Ink media comprising an organic solvent free from water are particularly useful where fast drying times are required and particularly when printing onto hydrophobic and non-absorbent substrates, for example plastics, metal and glass.

An especially preferred ink comprises:

(a) from 1 to 10 parts in total of a compound or composition according to the first or second aspect of the invention;

(b) from 2 to 60, more preferably 5 to 40 parts of water-soluble organic solvent; and

(c) from 30 to 97, more preferably 40 to 85 parts water;

wherein all parts are by weight and the sum of the parts (a)+(b)+(c)=100.

When the liquid medium in the ink comprises a mixture of water and an organic solvent; or an organic solvent free from water, component (a) of the ink may comprise a compound of the Formula (A) as hereinbefore defined in relation to the first aspect of the invention.

The inks according to the present invention may also contain additional components conventionally used in ink jet printing inks, for example viscosity and surface tension modifiers, corrosion inhibitors, biocides, kogation reducing additives, anti-cockle agents to reduce paper curling and surfactants which may be ionic or non-ionic.

The pH of the ink is preferably from 4 to 11, more preferably from 7 to 10.

The viscosity of the ink at 25° C. is preferably less than 50 cP, more preferably less than 20 cP and especially less than 5 cP.

When the inks according to the invention are used as ink jet printing inks, the ink preferably has a concentration of less than 500 parts per million, more preferably less than 100 parts per million of halide ions. It is especially preferred that the ink has less than 100, more preferably less than 50 parts per million of divalent and trivalent metals, wherein parts refer to parts by weight relative to the total weight of the ink. We have found that purifying the inks to reduce the concentration of these undesirable ions reduces nozzle blockage in ink jet printing heads, particularly in thermal ink jet printers.

A fourth aspect of the present invention provides a process for printing an image on a substrate comprising applying thereto by means of an ink jet printer an ink containing a compound according to the first aspect of the invention, a composition according to the second aspect of the invention or a compound of the Formula (A) as hereinbefore defined in relation to the first aspect of the invention.

The ink used in this process is preferably as defined in the third aspect of the present invention.

The ink jet printer preferably applies the ink to the substrate in the form of droplets which are ejected through a small orifice onto the substrate. Preferred ink jet printers are piezoelectric ink jet printers and thermal ink jet printers. In thermal ink jet printers, programmed pulses of heat are applied to the ink in a reservoir by means of a resistor adjacent to the orifice, thereby causing the ink to be ejected in the form of small droplets directed towards the substrate during relative movement between the substrate and the orifice. In piezoelectric ink jet printers the oscillation of a small crystal causes ejection of the ink from the orifice.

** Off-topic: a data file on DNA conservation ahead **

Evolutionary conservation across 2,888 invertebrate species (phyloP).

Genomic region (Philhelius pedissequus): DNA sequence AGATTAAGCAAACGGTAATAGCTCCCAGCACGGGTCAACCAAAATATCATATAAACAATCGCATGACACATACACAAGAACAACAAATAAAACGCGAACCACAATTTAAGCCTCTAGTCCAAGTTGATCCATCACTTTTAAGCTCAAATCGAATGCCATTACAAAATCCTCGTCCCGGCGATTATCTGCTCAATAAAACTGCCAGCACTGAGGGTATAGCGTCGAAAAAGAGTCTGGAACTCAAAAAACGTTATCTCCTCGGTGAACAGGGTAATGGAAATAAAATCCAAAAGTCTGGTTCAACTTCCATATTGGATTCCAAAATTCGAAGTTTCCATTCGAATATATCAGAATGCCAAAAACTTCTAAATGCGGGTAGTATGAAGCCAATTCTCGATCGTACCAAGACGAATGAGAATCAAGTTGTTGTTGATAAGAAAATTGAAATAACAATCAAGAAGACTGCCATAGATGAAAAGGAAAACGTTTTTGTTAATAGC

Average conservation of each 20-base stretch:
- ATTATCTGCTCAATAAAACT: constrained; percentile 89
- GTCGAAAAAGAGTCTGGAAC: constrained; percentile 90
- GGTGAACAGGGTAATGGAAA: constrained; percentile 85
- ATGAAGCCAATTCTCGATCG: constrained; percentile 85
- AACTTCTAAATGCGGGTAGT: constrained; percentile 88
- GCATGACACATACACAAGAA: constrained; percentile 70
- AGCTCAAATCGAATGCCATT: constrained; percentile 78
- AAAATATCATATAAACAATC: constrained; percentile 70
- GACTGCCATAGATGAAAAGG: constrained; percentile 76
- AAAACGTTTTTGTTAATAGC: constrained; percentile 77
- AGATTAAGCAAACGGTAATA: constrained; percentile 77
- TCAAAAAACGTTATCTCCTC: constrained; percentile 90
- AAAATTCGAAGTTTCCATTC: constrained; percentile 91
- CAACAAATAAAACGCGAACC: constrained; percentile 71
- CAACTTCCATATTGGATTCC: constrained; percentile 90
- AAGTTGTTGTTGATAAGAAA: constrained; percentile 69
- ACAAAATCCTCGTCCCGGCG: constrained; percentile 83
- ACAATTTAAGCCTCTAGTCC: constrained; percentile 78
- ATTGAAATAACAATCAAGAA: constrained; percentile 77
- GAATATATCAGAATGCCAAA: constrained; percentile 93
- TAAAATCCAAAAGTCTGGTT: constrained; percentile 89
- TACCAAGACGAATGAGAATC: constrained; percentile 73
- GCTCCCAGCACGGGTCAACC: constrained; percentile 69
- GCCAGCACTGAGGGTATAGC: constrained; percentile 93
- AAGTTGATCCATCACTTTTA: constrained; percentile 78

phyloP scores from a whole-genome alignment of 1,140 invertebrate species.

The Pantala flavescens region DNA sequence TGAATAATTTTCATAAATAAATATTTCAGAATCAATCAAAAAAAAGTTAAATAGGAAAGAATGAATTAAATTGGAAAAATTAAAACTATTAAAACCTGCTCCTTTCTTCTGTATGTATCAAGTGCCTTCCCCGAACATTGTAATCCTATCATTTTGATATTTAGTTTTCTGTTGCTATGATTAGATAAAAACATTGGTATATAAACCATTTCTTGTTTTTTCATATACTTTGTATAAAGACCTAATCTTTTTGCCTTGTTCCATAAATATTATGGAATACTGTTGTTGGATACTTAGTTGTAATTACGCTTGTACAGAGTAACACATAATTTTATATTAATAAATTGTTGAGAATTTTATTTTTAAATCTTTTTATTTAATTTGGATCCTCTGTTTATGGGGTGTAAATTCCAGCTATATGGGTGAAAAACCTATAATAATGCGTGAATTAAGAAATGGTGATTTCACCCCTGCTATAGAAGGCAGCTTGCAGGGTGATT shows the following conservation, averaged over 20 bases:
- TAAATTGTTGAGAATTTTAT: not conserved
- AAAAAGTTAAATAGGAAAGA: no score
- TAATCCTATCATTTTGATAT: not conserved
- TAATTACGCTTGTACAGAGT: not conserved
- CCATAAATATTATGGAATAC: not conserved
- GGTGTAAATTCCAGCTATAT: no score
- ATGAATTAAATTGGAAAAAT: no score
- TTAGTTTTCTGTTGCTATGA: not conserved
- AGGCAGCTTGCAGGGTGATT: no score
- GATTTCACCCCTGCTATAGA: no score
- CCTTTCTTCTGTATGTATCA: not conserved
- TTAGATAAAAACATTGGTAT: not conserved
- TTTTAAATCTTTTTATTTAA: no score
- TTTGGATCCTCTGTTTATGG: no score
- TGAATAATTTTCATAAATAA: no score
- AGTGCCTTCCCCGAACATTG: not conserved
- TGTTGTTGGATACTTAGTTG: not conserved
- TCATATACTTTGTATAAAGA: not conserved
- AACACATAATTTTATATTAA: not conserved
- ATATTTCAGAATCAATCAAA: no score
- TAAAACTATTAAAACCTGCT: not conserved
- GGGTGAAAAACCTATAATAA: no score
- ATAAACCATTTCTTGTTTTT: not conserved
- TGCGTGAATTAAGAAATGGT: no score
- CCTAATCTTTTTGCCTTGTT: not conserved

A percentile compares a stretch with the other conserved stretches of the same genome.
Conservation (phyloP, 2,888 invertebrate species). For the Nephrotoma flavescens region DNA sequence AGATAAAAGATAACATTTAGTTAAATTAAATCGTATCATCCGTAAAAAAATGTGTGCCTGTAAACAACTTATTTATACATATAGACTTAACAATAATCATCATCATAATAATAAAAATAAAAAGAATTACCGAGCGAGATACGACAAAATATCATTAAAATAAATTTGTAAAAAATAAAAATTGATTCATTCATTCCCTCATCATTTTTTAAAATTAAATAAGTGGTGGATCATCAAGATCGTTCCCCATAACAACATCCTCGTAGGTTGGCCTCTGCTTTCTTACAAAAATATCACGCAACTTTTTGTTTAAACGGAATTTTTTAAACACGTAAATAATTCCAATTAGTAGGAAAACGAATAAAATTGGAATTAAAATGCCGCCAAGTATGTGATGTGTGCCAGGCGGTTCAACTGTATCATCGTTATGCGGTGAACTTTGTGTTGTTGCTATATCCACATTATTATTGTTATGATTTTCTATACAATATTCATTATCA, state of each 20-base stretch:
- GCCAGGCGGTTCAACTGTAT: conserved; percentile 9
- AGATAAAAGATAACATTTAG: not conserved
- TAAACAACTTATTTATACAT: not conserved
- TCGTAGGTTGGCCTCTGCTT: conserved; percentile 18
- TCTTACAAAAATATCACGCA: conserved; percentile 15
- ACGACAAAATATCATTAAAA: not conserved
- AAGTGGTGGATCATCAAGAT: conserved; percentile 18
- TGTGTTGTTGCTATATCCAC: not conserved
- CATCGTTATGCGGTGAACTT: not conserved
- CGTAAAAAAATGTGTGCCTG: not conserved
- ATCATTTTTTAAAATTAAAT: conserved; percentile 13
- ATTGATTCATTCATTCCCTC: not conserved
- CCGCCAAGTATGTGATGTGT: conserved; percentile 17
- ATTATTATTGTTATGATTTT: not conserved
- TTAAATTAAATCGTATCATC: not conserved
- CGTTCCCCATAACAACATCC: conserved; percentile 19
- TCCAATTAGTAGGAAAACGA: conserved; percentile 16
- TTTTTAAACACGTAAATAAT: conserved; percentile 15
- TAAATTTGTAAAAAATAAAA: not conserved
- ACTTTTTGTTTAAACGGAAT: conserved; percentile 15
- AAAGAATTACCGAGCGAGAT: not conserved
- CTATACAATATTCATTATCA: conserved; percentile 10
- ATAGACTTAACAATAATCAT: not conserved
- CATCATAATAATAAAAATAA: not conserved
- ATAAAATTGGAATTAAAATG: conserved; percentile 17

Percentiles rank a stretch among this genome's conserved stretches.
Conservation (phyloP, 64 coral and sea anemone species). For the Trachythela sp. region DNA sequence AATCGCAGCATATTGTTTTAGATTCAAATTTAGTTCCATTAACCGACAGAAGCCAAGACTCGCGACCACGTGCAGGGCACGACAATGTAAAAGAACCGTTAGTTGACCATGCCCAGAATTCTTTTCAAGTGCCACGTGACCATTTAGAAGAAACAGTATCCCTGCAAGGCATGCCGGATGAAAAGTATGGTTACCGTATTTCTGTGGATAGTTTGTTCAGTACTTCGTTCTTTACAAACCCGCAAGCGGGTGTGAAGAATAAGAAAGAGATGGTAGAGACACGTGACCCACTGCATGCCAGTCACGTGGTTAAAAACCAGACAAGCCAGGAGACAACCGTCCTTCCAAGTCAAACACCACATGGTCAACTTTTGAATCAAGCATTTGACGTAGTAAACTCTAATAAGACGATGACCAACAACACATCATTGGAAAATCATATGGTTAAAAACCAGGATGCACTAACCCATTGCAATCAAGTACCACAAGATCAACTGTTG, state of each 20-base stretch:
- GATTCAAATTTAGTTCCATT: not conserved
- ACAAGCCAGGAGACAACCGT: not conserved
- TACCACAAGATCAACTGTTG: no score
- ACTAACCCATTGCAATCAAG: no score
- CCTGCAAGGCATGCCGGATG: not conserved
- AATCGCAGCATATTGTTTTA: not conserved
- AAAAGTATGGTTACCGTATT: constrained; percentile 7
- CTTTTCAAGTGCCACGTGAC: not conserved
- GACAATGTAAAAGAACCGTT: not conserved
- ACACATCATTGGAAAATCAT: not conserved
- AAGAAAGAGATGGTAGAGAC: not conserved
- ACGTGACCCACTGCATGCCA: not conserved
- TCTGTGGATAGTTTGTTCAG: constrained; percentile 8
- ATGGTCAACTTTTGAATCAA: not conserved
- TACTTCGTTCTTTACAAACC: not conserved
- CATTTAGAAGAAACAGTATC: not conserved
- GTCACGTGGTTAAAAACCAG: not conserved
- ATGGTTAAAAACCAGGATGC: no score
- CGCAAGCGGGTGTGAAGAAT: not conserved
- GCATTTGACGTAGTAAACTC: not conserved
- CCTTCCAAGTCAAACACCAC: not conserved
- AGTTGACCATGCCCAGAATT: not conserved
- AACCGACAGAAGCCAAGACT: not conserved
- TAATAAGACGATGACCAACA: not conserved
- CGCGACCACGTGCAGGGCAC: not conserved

The substrate is preferably paper, plastic, a textile, metal or glass, more preferably paper, an overhead projector slide or a textile material, especially paper.

Preferred papers are plain or treated papers which may have an acid, alkaline or neutral character. Examples of commercially available papers include, HP Premium Coated Paper, HP Photopaper (all available from Hewlett Packard Inc.), Stylus Pro 720 dpi Coated Paper, Epson Photo Quality Glossy Film, Epson Photo Quality Glossy Paper (available from Seiko Epson Corp.), Canon HR 101 High Resolution Paper, Canon GP 201 Glossy Paper, Canon HG 101 High Gloss Film (all available from Canon Inc.), Wiggins Conqueror paper (available from Wiggins Teape Ltd), Xerox Acid Paper and Xerox Alkaline paper, Xerox Acid Paper (available from Xerox).

A fifth aspect of the present invention provides a substrate, preferably a paper, an overhead projector slide or a textile material, printed with an ink according to the third aspect of the present invention or by means of the process according to the fourth aspect of the present invention.

According to a sixth aspect of the present invention there is provided an ink jet printer cartridge comprising a chamber and ink, wherein the ink is present in the chamber and the ink contains a compound or a composition according to the first or second aspect of the invention. Preferably the ink is an ink according to the third aspect of the invention.

According to an eighth aspect of the present invention there is provided an ink jet printer containing an ink jet printer cartridge, wherein the ink jet printer cartridge is as defined in the seventh aspect of the present invention.

The invention is further illustrated by the following Examples in which all parts and percentages are by weight unless otherwise stated.

EXAMPLE 1 Dye (1)

Dye (1) was prepared according to stages (a) to (e):

Stage (a): Preparation of 1-Amino-7-(2′-carboxyphenylazo)-8-naphthol-3-,6-disulphonic Acid

Anthranilic acid (18.34 g, 0.135 mol) and sodium nitrite (9.25 g, 0.134 mol) were dissolved in water (100 ml) at pH7 and added to conc. HCl (75 ml) at 5C. Excess nitrite was destroyed with a small amount of sulphamic acid. This was then added to a solution of N-acetyl H acid (74.3 g, 0.134 mol) in water (300 ml) at pH7. The pH was then raised to 7.5-8 and the reaction stirred overnight. The pH was then raised to 11.5-12 with conc. NaOH liquor and mixture heated at 85° C. for 2-3 hours. The pH was then lowered to 3 with conc. HCl and the product precipitated with the addition of sodium chloride. The solid precipitate was filtered off, slurried in acetone and dried to give the product (51% strength).